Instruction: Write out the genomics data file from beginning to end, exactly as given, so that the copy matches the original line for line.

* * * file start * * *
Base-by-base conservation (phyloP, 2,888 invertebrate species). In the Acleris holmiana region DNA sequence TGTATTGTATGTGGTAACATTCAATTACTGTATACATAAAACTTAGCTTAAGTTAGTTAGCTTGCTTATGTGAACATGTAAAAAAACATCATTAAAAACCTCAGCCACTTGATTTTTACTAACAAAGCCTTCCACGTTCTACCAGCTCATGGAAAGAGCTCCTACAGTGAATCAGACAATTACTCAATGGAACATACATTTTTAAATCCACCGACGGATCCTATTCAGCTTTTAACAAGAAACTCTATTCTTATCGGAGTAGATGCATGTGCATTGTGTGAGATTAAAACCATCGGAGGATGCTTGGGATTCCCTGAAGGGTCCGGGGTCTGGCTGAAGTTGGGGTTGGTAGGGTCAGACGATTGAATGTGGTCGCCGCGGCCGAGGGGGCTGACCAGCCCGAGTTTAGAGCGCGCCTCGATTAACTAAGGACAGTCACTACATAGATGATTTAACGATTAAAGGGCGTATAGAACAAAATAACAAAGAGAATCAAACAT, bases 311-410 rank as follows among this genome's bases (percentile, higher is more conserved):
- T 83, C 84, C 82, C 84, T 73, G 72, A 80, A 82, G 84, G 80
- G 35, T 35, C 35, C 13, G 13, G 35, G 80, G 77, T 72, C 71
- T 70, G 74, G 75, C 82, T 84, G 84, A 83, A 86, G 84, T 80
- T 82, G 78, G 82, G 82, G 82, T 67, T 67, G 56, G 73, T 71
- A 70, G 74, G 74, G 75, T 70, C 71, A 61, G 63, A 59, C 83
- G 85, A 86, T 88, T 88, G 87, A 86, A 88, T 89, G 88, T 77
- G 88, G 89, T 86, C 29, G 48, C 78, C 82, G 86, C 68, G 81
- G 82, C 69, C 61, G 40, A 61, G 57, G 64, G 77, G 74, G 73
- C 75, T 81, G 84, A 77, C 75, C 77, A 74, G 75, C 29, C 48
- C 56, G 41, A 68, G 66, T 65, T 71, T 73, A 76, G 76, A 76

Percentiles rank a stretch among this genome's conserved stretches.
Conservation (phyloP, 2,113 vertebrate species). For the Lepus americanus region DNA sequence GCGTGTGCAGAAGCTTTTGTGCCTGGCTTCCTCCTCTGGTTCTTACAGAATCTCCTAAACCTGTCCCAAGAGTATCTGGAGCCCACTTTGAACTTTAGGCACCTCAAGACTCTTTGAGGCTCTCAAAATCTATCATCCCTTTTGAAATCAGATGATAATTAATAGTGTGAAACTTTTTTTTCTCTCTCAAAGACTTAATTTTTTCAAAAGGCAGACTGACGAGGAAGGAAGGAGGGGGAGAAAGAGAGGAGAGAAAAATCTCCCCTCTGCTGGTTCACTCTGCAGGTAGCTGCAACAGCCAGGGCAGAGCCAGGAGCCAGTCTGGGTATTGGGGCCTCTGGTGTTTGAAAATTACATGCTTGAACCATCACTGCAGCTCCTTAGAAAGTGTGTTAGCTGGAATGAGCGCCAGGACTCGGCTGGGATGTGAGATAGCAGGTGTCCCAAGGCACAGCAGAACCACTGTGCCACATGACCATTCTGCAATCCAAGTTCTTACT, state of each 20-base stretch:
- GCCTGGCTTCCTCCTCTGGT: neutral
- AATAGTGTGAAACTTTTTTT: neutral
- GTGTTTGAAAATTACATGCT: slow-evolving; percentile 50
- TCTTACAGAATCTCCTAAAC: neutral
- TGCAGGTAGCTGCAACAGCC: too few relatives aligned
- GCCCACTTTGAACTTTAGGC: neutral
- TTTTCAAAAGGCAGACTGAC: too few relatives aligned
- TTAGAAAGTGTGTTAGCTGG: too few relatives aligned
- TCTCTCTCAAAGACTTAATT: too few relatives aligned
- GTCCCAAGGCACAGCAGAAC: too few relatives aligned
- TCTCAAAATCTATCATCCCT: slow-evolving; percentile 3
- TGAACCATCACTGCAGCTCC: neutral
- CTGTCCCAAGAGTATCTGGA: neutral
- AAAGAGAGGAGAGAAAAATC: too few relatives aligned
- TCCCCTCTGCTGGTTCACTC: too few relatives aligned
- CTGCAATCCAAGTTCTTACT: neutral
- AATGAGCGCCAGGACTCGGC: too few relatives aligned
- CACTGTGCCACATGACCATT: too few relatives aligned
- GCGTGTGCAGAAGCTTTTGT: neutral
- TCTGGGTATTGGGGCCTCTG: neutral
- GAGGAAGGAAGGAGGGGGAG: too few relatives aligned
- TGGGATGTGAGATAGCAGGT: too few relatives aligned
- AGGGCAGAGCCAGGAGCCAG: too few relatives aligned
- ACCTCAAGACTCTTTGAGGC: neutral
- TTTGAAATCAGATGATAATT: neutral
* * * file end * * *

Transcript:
Base-by-base conservation (phyloP, 2,888 invertebrate species). In the Acleris holmiana region DNA sequence TGTATTGTATGTGGTAACATTCAATTACTGTATACATAAAACTTAGCTTAAGTTAGTTAGCTTGCTTATGTGAACATGTAAAAAAACATCATTAAAAACCTCAGCCACTTGATTTTTACTAACAAAGCCTTCCACGTTCTACCAGCTCATGGAAAGAGCTCCTACAGTGAATCAGACAATTACTCAATGGAACATACATTTTTAAATCCACCGACGGATCCTATTCAGCTTTTAACAAGAAACTCTATTCTTATCGGAGTAGATGCATGTGCATTGTGTGAGATTAAAACCATCGGAGGATGCTTGGGATTCCCTGAAGGGTCCGGGGTCTGGCTGAAGTTGGGGTTGGTAGGGTCAGACGATTGAATGTGGTCGCCGCGGCCGAGGGGGCTGACCAGCCCGAGTTTAGAGCGCGCCTCGATTAACTAAGGACAGTCACTACATAGATGATTTAACGATTAAAGGGCGTATAGAACAAAATAACAAAGAGAATCAAACAT, bases 311-410 rank as follows among this genome's bases (percentile, higher is more conserved):
- T 83, C 84, C 82, C 84, T 73, G 72, A 80, A 82, G 84, G 80
- G 35, T 35, C 35, C 13, G 13, G 35, G 80, G 77, T 72, C 71
- T 70, G 74, G 75, C 82, T 84, G 84, A 83, A 86, G 84, T 80
- T 82, G 78, G 82, G 82, G 82, T 67, T 67, G 56, G 73, T 71
- A 70, G 74, G 74, G 75, T 70, C 71, A 61, G 63, A 59, C 83
- G 85, A 86, T 88, T 88, G 87, A 86, A 88, T 89, G 88, T 77
- G 88, G 89, T 86, C 29, G 48, C 78, C 82, G 86, C 68, G 81
- G 82, C 69, C 61, G 40, A 61, G 57, G 64, G 77, G 74, G 73
- C 75, T 81, G 84, A 77, C 75, C 77, A 74, G 75, C 29, C 48
- C 56, G 41, A 68, G 66, T 65, T 71, T 73, A 76, G 76, A 76

Percentiles rank a stretch among this genome's conserved stretches.
Conservation (phyloP, 2,113 vertebrate species). For the Lepus americanus region DNA sequence GCGTGTGCAGAAGCTTTTGTGCCTGGCTTCCTCCTCTGGTTCTTACAGAATCTCCTAAACCTGTCCCAAGAGTATCTGGAGCCCACTTTGAACTTTAGGCACCTCAAGACTCTTTGAGGCTCTCAAAATCTATCATCCCTTTTGAAATCAGATGATAATTAATAGTGTGAAACTTTTTTTTCTCTCTCAAAGACTTAATTTTTTCAAAAGGCAGACTGACGAGGAAGGAAGGAGGGGGAGAAAGAGAGGAGAGAAAAATCTCCCCTCTGCTGGTTCACTCTGCAGGTAGCTGCAACAGCCAGGGCAGAGCCAGGAGCCAGTCTGGGTATTGGGGCCTCTGGTGTTTGAAAATTACATGCTTGAACCATCACTGCAGCTCCTTAGAAAGTGTGTTAGCTGGAATGAGCGCCAGGACTCGGCTGGGATGTGAGATAGCAGGTGTCCCAAGGCACAGCAGAACCACTGTGCCACATGACCATTCTGCAATCCAAGTTCTTACT, state of each 20-base stretch:
- GCCTGGCTTCCTCCTCTGGT: neutral
- AATAGTGTGAAACTTTTTTT: neutral
- GTGTTTGAAAATTACATGCT: slow-evolving; percentile 50
- TCTTACAGAATCTCCTAAAC: neutral
- TGCAGGTAGCTGCAACAGCC: too few relatives aligned
- GCCCACTTTGAACTTTAGGC: neutral
- TTTTCAAAAGGCAGACTGAC: too few relatives aligned
- TTAGAAAGTGTGTTAGCTGG: too few relatives aligned
- TCTCTCTCAAAGACTTAATT: too few relatives aligned
- GTCCCAAGGCACAGCAGAAC: too few relatives aligned
- TCTCAAAATCTATCATCCCT: slow-evolving; percentile 3
- TGAACCATCACTGCAGCTCC: neutral
- CTGTCCCAAGAGTATCTGGA: neutral
- AAAGAGAGGAGAGAAAAATC: too few relatives aligned
- TCCCCTCTGCTGGTTCACTC: too few relatives aligned
- CTGCAATCCAAGTTCTTACT: neutral
- AATGAGCGCCAGGACTCGGC: too few relatives aligned
- CACTGTGCCACATGACCATT: too few relatives aligned
- GCGTGTGCAGAAGCTTTTGT: neutral
- TCTGGGTATTGGGGCCTCTG: neutral
- GAGGAAGGAAGGAGGGGGAG: too few relatives aligned
- TGGGATGTGAGATAGCAGGT: too few relatives aligned
- AGGGCAGAGCCAGGAGCCAG: too few relatives aligned
- ACCTCAAGACTCTTTGAGGC: neutral
- TTTGAAATCAGATGATAATT: neutral